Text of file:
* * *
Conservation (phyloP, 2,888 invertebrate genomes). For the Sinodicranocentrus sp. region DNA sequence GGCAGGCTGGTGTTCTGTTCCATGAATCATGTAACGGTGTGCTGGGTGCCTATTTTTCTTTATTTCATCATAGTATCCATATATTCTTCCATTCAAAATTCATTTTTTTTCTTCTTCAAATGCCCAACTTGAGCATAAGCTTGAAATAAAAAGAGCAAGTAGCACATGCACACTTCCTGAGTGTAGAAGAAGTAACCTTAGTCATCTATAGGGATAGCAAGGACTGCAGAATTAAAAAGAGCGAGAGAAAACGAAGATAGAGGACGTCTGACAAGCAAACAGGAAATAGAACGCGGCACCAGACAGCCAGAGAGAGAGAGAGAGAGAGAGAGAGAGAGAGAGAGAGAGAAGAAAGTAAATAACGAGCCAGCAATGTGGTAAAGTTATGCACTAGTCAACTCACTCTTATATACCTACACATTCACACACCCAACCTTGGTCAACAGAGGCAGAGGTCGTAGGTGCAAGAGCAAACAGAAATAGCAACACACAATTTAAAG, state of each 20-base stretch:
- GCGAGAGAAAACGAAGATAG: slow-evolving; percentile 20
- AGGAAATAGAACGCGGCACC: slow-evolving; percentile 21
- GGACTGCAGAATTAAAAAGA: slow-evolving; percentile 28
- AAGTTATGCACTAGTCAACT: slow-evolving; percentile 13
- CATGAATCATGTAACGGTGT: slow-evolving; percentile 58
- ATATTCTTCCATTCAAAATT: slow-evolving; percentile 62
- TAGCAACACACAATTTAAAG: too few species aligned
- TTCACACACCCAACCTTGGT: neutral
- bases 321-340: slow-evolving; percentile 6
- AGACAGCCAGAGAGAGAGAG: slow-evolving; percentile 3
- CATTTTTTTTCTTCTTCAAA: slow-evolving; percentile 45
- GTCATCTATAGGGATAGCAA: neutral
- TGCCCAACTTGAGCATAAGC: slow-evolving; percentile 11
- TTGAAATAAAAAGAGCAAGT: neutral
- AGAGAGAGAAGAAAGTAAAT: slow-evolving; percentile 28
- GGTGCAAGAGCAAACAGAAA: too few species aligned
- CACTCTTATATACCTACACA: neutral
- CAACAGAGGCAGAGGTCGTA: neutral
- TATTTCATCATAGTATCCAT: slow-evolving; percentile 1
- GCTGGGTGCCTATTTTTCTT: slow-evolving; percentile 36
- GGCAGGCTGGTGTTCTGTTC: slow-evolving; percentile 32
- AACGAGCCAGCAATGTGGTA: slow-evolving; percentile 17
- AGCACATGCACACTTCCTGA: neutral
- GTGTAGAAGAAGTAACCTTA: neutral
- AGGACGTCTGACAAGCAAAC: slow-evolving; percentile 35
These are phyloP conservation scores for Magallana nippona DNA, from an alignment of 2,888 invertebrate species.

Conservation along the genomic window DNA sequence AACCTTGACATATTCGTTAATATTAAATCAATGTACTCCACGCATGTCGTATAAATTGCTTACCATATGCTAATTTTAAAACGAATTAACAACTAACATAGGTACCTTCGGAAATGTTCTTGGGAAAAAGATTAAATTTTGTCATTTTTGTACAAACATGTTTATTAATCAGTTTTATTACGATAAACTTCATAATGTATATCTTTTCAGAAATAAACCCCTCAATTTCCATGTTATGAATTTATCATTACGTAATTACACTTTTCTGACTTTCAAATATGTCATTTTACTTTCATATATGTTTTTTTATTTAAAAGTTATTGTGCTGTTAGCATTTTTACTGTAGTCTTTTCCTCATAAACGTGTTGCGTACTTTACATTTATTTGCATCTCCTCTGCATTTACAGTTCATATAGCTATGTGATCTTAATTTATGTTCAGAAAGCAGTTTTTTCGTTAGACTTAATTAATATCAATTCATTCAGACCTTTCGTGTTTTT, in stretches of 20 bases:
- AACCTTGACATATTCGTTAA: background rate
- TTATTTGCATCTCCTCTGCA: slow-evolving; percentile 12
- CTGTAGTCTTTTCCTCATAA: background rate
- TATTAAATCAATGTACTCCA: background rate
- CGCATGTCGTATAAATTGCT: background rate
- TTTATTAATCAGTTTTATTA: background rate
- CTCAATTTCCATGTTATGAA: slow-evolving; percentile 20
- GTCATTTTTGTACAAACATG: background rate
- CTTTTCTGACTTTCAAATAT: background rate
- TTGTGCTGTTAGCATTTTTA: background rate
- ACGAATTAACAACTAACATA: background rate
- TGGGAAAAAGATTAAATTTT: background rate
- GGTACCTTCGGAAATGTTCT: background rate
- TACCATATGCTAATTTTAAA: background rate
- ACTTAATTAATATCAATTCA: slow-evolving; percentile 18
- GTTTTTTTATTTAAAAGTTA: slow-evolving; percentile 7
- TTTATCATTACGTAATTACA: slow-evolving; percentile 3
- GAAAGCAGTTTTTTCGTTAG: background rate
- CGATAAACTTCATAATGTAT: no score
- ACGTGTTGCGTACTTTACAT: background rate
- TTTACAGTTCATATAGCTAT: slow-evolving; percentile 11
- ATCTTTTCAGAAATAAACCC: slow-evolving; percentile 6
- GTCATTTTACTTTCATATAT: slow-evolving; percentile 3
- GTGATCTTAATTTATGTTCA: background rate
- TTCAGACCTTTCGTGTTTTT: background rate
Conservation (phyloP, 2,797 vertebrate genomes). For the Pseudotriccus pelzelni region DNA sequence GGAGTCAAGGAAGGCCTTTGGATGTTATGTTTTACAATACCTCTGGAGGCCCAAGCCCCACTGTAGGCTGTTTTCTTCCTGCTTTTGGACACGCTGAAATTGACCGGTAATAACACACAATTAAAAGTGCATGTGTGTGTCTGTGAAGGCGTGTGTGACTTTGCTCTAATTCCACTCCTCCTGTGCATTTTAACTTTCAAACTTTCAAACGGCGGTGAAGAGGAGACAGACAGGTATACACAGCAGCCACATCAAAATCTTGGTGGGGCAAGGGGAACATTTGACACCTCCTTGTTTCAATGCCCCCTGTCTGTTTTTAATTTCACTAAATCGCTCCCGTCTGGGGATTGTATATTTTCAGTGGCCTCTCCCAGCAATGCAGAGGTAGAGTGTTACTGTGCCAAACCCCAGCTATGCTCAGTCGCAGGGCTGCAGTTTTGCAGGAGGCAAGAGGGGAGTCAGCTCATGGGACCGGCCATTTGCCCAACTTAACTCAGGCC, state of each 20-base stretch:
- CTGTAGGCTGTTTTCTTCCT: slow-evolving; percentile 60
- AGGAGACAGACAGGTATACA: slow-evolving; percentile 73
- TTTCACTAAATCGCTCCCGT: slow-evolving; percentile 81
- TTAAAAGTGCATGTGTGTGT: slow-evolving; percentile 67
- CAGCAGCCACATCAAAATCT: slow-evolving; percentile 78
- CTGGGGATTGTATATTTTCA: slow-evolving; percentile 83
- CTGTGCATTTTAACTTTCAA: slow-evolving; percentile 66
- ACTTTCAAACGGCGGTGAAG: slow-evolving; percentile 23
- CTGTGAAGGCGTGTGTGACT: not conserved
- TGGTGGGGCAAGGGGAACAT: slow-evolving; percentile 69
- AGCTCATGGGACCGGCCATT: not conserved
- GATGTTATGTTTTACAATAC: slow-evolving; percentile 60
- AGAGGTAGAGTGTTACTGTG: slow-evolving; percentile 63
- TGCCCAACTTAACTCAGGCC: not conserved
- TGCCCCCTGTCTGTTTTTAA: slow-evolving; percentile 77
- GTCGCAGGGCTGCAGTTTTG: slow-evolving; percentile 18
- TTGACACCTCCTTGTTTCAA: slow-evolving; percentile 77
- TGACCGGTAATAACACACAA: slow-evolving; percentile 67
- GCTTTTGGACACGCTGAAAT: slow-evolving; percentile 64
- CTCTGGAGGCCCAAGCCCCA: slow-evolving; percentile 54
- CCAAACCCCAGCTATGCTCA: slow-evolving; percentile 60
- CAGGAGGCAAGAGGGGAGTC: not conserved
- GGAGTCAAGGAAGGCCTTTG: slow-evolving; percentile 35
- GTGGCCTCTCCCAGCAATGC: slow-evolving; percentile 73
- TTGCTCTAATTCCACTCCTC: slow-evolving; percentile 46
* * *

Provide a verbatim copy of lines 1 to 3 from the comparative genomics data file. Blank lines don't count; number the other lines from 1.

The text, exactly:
Conservation (phyloP, 2,888 invertebrate genomes). For the Sinodicranocentrus sp. region DNA sequence GGCAGGCTGGTGTTCTGTTCCATGAATCATGTAACGGTGTGCTGGGTGCCTATTTTTCTTTATTTCATCATAGTATCCATATATTCTTCCATTCAAAATTCATTTTTTTTCTTCTTCAAATGCCCAACTTGAGCATAAGCTTGAAATAAAAAGAGCAAGTAGCACATGCACACTTCCTGAGTGTAGAAGAAGTAACCTTAGTCATCTATAGGGATAGCAAGGACTGCAGAATTAAAAAGAGCGAGAGAAAACGAAGATAGAGGACGTCTGACAAGCAAACAGGAAATAGAACGCGGCACCAGACAGCCAGAGAGAGAGAGAGAGAGAGAGAGAGAGAGAGAGAGAGAGAAGAAAGTAAATAACGAGCCAGCAATGTGGTAAAGTTATGCACTAGTCAACTCACTCTTATATACCTACACATTCACACACCCAACCTTGGTCAACAGAGGCAGAGGTCGTAGGTGCAAGAGCAAACAGAAATAGCAACACACAATTTAAAG, state of each 20-base stretch:
- GCGAGAGAAAACGAAGATAG: slow-evolving; percentile 20
- AGGAAATAGAACGCGGCACC: slow-evolving; percentile 21